Of all of the American poets to have ever lived, there is really only one who persuaded me that the best way to approach writing was to interface the idiomatic with the visual. William Carlos Williams
To make two bald statements: There's nothing sentimental about a machine, and: A poem is a small (or large) machine made of words. When I say there's nothing sentimental about a poem I mean that there can be no part, as in any other machine, that is redundant.
When a man makes a poem, makes it, mind you, he takes words as he finds them interrelated about him and composes them -- without distortion which would mar their exact significances -- into an intense expression of his perceptions and ardors that they may constitute a revelation in the speech that he uses. It isn't what he says that counts as a work of art, it's what he makes, with such intensity of perception that it lives with an intrinsic movement of its own to verify its authenticity. Your attention is called now and then to some beautiful line or sonnet-sequence because of what is said there. So be it. To me all sonnets say the same thing of no importance. What does it matter what the line "says"?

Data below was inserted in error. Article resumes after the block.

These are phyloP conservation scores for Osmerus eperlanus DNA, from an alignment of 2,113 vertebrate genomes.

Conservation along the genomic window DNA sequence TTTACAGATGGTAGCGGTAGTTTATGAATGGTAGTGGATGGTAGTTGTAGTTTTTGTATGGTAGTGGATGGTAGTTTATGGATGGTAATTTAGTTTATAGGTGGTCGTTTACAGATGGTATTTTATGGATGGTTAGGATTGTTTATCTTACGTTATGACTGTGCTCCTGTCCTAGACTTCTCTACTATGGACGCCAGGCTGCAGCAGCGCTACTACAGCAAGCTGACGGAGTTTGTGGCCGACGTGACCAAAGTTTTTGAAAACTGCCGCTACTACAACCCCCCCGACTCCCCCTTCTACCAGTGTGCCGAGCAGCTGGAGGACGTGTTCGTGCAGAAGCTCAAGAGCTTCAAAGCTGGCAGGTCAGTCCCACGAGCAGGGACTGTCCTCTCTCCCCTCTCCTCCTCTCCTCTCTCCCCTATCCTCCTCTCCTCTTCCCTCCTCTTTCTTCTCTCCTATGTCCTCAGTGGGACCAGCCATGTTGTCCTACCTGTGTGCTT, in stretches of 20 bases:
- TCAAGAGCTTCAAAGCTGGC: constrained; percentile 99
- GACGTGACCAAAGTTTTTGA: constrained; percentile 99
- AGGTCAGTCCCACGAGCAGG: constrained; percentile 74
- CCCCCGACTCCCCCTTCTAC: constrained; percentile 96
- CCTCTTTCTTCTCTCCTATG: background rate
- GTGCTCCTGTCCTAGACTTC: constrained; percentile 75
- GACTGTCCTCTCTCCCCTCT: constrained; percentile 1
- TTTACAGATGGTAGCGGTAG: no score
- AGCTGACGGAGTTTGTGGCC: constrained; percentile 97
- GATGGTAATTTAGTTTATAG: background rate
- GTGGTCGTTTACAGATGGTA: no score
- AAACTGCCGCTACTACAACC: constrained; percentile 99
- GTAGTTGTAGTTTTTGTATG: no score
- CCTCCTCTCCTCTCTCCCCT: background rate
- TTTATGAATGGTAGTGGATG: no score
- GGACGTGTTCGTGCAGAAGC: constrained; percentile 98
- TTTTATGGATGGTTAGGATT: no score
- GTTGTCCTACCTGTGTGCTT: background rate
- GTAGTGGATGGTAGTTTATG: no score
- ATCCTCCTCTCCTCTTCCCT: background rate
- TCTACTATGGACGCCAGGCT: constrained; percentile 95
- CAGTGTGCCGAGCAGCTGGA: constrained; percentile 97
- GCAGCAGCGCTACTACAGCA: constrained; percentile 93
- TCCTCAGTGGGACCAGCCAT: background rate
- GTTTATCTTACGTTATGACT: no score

There is no poetry of distinction without formal invention, for it is in the intimate form that works of art achieve their exact meaning, in which they most resemble the machine, to give language its highest dignity, its illumination in the environment to which it is native. Such war, as the arts live and breathe by, is continuous. It may be that my interests as expressed here are pre-art. If so I look for a development along these lines and will be satisfied with nothing else.
, William Carlos Williams